Administration and Monitoring

Because Ra-223 targets only bone metastases and may not be associated with changes in biomarkers, regular imaging of the abdomen, pelvis, and chest is recommended for detection of metastases at nonbone sites.3 One advantage of LuPSMA is that it can be given not only for bone-dominant disease, but also for patients with nodal and visceral metastases of significance. Both agents can cause significant myelosuppression, requiring regular hematologic evaluation. Additionally, treatment with LuPSMA can result in renal toxicity, so kidney function laboratory tests (eg, serum creatinine , calculated creatinine clearance) should be performed before and during treatment.

Number of Doses

Radiopharmaceuticals for mCRPC typically do not require a large number of cycles for a response, but completion of the full course is recommended. Several studies have demonstrated that completing planned Ra-223 therapy may translate into higher treatment intensity and improved survival. Patients who receive fewer Ra-223 treatments (1–4 cycles) tend to have a shorter overall survival compared with those who receive the complete course (5–6 cycles).18-20 One study of LuPSMA for mCRPC indicated that in patients receiving up to eight cycles of therapy, any decrease in PSA levels after the first cycle was a significant predictor of survival; nearly one-third of patients who did not respond to the first dose of LuPSMA did have a PSA response following additional cycles.21

Concomitant Medications

Although not specifically indicated in the prescribing information, the NCCN Clinical Practice Guidelines in Oncology for prostate cancer recommend concomitant use of denosumab or zoledronic acid with Ra-223 as prophylaxis for fractures.2 (The majority of patients receiving ADT for mCRPC are already receiving such bone-protecting agents, however.) A reduction in fractures was noted in the ALSYMPCA trial of Ra-223 when bone-protecting agents were used.9 Similarly, while the fracture risk was increased when Ra-223 was given concomitantly with abiraterone plus prednisone/prednisolone in the phase III ERA 223 trial in men with asymptomatic/minimally symptomatic mCRPC, this risk was reduced by use of osteoprotective drugs.22 In light of the increased risk of skeletal-related events, concurrent use of Ra-223 with abiraterone acetate is not recommended, nor should Ra-223 be used in combination with docetaxel or any other systemic therapy except ADT.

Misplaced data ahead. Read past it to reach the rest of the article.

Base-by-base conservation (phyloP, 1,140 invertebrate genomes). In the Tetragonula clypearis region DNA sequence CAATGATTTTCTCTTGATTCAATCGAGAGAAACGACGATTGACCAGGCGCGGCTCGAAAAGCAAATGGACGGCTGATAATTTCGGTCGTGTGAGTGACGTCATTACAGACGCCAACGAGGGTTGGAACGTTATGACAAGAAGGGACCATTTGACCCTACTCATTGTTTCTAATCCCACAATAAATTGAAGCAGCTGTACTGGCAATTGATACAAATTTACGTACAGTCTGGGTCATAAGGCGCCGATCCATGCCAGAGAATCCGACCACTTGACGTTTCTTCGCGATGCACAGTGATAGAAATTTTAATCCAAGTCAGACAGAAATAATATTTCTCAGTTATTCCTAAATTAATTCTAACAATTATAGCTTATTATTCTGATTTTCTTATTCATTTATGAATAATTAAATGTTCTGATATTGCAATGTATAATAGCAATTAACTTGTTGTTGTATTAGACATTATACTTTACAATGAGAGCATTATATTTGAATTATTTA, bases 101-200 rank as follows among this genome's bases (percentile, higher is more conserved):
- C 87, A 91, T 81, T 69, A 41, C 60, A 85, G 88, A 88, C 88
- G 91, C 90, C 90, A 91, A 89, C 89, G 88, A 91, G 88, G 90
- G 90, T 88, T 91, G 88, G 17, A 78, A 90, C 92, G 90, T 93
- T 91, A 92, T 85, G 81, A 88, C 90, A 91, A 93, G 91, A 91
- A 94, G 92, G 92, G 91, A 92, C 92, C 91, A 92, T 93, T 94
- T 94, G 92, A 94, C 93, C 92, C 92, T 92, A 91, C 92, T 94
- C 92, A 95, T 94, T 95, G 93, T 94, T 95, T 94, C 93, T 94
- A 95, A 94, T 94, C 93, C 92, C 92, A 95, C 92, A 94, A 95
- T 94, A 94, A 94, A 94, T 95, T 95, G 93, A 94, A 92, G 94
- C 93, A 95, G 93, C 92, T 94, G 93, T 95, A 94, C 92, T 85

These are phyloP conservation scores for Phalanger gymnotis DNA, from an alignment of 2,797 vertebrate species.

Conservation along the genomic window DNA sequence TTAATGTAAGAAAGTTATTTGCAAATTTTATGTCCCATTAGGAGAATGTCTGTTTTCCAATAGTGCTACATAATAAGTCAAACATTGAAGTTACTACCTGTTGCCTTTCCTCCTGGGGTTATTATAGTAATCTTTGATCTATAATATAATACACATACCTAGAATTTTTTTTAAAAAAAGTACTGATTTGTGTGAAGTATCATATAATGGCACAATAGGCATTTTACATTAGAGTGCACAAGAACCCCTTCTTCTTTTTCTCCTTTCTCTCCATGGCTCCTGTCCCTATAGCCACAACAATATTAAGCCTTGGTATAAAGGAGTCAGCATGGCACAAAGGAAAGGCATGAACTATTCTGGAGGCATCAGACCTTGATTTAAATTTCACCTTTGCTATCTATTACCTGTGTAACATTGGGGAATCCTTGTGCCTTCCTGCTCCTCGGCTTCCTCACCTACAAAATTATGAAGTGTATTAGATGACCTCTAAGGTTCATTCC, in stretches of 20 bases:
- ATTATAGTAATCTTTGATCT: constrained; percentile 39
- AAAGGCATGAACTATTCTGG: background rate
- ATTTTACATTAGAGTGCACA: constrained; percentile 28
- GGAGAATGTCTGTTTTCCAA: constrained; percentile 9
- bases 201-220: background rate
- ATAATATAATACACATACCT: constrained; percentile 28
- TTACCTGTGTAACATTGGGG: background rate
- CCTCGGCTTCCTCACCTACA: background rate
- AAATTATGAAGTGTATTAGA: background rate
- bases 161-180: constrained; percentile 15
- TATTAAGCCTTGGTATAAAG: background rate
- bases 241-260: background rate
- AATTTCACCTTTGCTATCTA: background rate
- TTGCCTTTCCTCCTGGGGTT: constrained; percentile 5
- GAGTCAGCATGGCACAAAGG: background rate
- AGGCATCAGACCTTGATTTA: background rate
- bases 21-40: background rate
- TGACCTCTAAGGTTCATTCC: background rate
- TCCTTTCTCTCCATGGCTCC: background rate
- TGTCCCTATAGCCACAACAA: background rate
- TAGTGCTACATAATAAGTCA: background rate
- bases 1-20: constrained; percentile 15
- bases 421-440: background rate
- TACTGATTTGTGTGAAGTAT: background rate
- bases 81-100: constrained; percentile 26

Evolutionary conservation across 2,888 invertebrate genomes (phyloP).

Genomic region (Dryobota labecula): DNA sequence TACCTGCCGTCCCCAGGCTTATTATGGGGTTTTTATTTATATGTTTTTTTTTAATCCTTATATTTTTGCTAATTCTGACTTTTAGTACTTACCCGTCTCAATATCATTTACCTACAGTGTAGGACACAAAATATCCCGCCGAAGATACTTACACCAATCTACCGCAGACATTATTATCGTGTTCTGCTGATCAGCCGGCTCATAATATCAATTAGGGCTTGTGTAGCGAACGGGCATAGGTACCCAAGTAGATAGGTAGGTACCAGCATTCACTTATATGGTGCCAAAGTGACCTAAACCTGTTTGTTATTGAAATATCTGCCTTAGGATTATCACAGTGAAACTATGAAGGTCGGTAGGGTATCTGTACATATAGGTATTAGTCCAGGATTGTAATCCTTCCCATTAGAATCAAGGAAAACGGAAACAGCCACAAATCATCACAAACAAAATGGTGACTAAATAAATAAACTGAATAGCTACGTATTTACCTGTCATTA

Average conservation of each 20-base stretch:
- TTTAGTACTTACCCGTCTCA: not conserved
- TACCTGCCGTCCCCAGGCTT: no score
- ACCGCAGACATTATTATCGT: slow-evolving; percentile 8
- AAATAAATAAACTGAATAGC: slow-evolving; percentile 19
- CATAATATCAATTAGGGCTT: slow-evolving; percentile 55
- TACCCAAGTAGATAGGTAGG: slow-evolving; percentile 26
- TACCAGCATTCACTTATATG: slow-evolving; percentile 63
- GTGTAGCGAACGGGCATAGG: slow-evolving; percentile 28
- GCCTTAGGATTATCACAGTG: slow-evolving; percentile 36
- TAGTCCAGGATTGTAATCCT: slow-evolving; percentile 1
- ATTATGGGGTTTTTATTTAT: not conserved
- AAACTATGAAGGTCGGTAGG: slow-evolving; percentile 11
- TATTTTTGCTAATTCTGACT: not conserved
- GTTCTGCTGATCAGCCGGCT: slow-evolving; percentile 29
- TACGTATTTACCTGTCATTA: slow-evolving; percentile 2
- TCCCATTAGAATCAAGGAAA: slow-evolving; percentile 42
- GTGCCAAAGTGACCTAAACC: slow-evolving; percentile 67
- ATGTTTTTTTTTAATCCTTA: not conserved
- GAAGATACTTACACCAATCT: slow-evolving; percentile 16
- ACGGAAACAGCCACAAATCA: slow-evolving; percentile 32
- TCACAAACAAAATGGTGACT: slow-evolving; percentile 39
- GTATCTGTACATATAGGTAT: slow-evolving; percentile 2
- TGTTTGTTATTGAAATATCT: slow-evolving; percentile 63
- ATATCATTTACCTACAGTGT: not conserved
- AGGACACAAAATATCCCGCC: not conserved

Broader Use of Ra-223 in mCRPC

While ALSYMPCA and other trials demonstrated the clinical benefit of Ra-223 in symptomatic mCRPC, it may also have potential when used earlier in the disease course, prior to onset of severe symptoms. In a study of Ra-223 in men with asymptomatic mCRPC and bone metastases, asymptomatic patients were better able to complete planned Ra-223 therapy and had significantly better overall survival, time to disease progression, and time to first symptomatic skeletal-related event compared with symptomatic patients and also experienced less treatment-emergent adverse events (Figure 2).22 Earlier use of Ra-223 could therefore facilitate completion of treatment and allow sequencing with other therapies. The ongoing PEACE III trial is evaluating the combination of Ra-223 and enzalutamide in men with asymptomatic or mildly symptomatic mCRPC.